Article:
Below you will find information about the Workshop Leaders at our 2018 Event held on March 24, 2018.  Check back for information about our next Summit to be held on April 6, 2019.


Jillian AmaralJillian Amaral
Prior to joining Wheaton as the Sciences and Math Liaison, Jillian earned a degree in Biology, with a minor in Chemistry, from Mount Holyoke College. She worked as a molecular and cell biology scientist, in both academic and industry settings. Jillian then earned a MSLIS from Simmons College with a focus on Science reference, and made the transition to Library and Information Sciences, while working in the pharmaceutical industry.
Workshop: Creating 3D images with your smartphone
Have you ever wondered how 3D images are created? Impress your friends with a fun and simple imaging technique and just the camera on your smartphone, Adobe Photoshop on the computers Wheaton’s Imaging Center for Undergraduate Collaboration (the “ICUC”), and the 3D glasses we provide!

 

Amanda Daly BermanAmanda Daly Berman ’03
Dr. Amanda E. Daly Berman (’03) is the first person to graduate from Wheaton College with a degree in Ethnomusicology. She is currently a Visiting Lecturer in the Music and Dance Department at Salem State University. Her research interests include digital social capital, the Cape Breton diaspora in the greater Boston area, medical ethnomusicology, and the music-war-peace continuum.
Workshop: Digital Social Capital in Daily Life
In this workshop, students will learn the basic principles of social capital and will examine the development and impact of digital social capital in everyday life. Students will consider societal shifts and the resulting impacts; best practices for hybrid social capital management will also be addressed.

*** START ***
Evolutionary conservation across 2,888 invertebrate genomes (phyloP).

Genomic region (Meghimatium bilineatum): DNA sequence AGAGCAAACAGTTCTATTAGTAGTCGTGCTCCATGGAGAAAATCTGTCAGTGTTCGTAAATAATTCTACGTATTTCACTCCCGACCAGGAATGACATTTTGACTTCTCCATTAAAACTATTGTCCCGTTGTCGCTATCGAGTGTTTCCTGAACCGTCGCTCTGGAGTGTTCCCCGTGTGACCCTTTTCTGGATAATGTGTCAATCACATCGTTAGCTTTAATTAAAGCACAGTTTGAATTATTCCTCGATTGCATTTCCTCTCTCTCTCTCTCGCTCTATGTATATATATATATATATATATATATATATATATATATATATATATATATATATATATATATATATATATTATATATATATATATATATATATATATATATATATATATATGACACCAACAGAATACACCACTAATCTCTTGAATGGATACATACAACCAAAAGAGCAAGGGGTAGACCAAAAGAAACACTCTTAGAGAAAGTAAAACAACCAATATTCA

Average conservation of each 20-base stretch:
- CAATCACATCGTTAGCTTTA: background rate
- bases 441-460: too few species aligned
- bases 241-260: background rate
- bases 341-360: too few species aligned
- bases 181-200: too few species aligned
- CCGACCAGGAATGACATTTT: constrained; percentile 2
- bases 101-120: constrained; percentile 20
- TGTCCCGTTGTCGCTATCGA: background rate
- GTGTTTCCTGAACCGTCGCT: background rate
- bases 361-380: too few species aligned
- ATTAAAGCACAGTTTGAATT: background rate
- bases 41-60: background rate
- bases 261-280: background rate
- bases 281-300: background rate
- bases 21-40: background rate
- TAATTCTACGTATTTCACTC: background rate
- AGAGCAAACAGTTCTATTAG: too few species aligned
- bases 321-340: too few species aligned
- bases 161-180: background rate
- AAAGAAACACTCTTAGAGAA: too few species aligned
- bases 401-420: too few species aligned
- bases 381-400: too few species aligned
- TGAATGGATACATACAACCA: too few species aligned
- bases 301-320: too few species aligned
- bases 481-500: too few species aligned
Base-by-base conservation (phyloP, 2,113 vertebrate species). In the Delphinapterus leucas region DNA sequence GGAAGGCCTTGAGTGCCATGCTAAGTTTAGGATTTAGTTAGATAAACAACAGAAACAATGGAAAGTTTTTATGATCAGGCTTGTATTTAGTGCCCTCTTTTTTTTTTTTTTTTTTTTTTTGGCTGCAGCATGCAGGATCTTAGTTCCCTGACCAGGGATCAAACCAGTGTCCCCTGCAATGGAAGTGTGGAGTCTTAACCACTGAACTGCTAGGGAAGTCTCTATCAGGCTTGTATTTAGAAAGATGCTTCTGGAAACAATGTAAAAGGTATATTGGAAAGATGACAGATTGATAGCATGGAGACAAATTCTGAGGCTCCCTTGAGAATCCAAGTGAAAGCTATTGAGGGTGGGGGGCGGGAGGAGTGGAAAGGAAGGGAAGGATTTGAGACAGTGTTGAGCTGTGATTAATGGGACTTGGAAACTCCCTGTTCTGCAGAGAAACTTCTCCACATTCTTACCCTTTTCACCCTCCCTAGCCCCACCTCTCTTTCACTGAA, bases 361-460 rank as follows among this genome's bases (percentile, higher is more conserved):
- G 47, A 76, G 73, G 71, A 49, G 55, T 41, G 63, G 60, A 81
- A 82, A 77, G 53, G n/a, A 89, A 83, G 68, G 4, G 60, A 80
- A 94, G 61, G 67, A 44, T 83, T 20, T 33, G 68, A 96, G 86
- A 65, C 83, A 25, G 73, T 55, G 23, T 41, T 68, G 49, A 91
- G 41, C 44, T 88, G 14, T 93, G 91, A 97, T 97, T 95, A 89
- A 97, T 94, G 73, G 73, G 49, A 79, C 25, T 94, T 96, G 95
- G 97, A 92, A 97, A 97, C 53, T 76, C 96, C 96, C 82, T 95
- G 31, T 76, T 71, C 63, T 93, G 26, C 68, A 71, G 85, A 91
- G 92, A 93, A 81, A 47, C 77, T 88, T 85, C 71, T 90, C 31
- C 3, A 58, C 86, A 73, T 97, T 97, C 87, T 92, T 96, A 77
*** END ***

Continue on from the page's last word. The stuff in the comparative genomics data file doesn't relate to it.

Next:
Virginia BirdVirginia Bird, HR Technology Principal Analyst, HRIP, CSM
Virginia Bird has been a practitioner in HR Systems for over 20 years as an administrator of several HR Technology applications and projects covering Benefits and Pension Administration, Payroll, Salary Planning, Executive Compensation, Work Force Planning, Talent Management, Recruiting, HR Reporting/Analytics and HR Compliance. She received her BS in Human Resources Management from Temple University and is an active volunteer with Children’s Hospital of Philadelphia’s Information Services and Nursing Informatics Divisions technology related activities geared towards middle school girls.
Workshop: TechShopz in a Box: Inspire Girls to Explore Technology
TechGirlz is a nonprofit organization dedicated to reducing the gender gap in technology occupations, by focusing on girls at the crucial middle school age. We offer free workshops to get girls interested in different kinds of technology, show them varied career options, and connect them with professionals in technology fields. You will experience a typical workshop and also learn how to run one yourself!

 

eNable LowelleNable Lowell
eNable Lowell is an interdisciplinary volunteer group at UMass Lowell that specializes in 3D printing. We design prosthetics and assistive devices for individuals with limb differences and physical disabilities at no cost to the families. We have made hands and other assistive devices for 9 recipients so far. Part of our mission includes educating our school and local community on empathy for recipients, and teaching the design process to encourage a variety of young people to be interested in STEM.
Workshop: 3D Printing and Prosthetics/Assistive Devices
This hands on workshop will be a simulation of what it is like to be on our design team. Attendees will learn more about 3D printing and have the opportunity to create a design for a device based on the needs of a recipient.

 

Carolyn EngCarolyn Eng